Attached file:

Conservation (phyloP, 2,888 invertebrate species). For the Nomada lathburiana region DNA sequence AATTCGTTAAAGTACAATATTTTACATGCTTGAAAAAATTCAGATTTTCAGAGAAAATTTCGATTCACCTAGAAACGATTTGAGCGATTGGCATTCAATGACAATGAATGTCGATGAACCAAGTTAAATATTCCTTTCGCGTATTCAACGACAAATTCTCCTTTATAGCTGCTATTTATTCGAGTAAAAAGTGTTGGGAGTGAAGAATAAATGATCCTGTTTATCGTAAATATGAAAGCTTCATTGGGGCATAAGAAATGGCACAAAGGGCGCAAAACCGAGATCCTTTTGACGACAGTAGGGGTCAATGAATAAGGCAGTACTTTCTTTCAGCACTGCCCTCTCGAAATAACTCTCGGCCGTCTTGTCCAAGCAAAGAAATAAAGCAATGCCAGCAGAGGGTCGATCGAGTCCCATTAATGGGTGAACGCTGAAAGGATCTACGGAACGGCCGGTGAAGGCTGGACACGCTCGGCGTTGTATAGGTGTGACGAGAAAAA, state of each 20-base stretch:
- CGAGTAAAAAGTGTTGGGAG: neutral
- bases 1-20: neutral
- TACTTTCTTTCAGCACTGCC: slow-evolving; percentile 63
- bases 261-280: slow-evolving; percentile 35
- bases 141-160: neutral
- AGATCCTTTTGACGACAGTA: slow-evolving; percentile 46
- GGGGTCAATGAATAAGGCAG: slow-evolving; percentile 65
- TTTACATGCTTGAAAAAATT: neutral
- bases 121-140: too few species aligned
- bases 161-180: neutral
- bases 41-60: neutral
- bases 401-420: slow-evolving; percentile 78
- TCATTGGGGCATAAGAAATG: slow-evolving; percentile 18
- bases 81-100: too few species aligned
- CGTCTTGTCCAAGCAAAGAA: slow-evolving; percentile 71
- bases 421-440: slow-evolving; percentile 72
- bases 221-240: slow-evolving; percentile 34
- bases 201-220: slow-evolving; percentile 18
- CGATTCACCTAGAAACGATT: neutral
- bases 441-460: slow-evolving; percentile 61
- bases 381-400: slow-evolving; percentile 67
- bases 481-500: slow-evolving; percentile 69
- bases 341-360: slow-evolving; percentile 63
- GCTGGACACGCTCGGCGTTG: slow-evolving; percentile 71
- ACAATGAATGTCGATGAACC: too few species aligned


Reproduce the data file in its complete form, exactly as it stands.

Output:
Conservation (phyloP, 2,888 invertebrate species). For the Nomada lathburiana region DNA sequence AATTCGTTAAAGTACAATATTTTACATGCTTGAAAAAATTCAGATTTTCAGAGAAAATTTCGATTCACCTAGAAACGATTTGAGCGATTGGCATTCAATGACAATGAATGTCGATGAACCAAGTTAAATATTCCTTTCGCGTATTCAACGACAAATTCTCCTTTATAGCTGCTATTTATTCGAGTAAAAAGTGTTGGGAGTGAAGAATAAATGATCCTGTTTATCGTAAATATGAAAGCTTCATTGGGGCATAAGAAATGGCACAAAGGGCGCAAAACCGAGATCCTTTTGACGACAGTAGGGGTCAATGAATAAGGCAGTACTTTCTTTCAGCACTGCCCTCTCGAAATAACTCTCGGCCGTCTTGTCCAAGCAAAGAAATAAAGCAATGCCAGCAGAGGGTCGATCGAGTCCCATTAATGGGTGAACGCTGAAAGGATCTACGGAACGGCCGGTGAAGGCTGGACACGCTCGGCGTTGTATAGGTGTGACGAGAAAAA, state of each 20-base stretch:
- CGAGTAAAAAGTGTTGGGAG: neutral
- bases 1-20: neutral
- TACTTTCTTTCAGCACTGCC: slow-evolving; percentile 63
- bases 261-280: slow-evolving; percentile 35
- bases 141-160: neutral
- AGATCCTTTTGACGACAGTA: slow-evolving; percentile 46
- GGGGTCAATGAATAAGGCAG: slow-evolving; percentile 65
- TTTACATGCTTGAAAAAATT: neutral
- bases 121-140: too few species aligned
- bases 161-180: neutral
- bases 41-60: neutral
- bases 401-420: slow-evolving; percentile 78
- TCATTGGGGCATAAGAAATG: slow-evolving; percentile 18
- bases 81-100: too few species aligned
- CGTCTTGTCCAAGCAAAGAA: slow-evolving; percentile 71
- bases 421-440: slow-evolving; percentile 72
- bases 221-240: slow-evolving; percentile 34
- bases 201-220: slow-evolving; percentile 18
- CGATTCACCTAGAAACGATT: neutral
- bases 441-460: slow-evolving; percentile 61
- bases 381-400: slow-evolving; percentile 67
- bases 481-500: slow-evolving; percentile 69
- bases 341-360: slow-evolving; percentile 63
- GCTGGACACGCTCGGCGTTG: slow-evolving; percentile 71
- ACAATGAATGTCGATGAACC: too few species aligned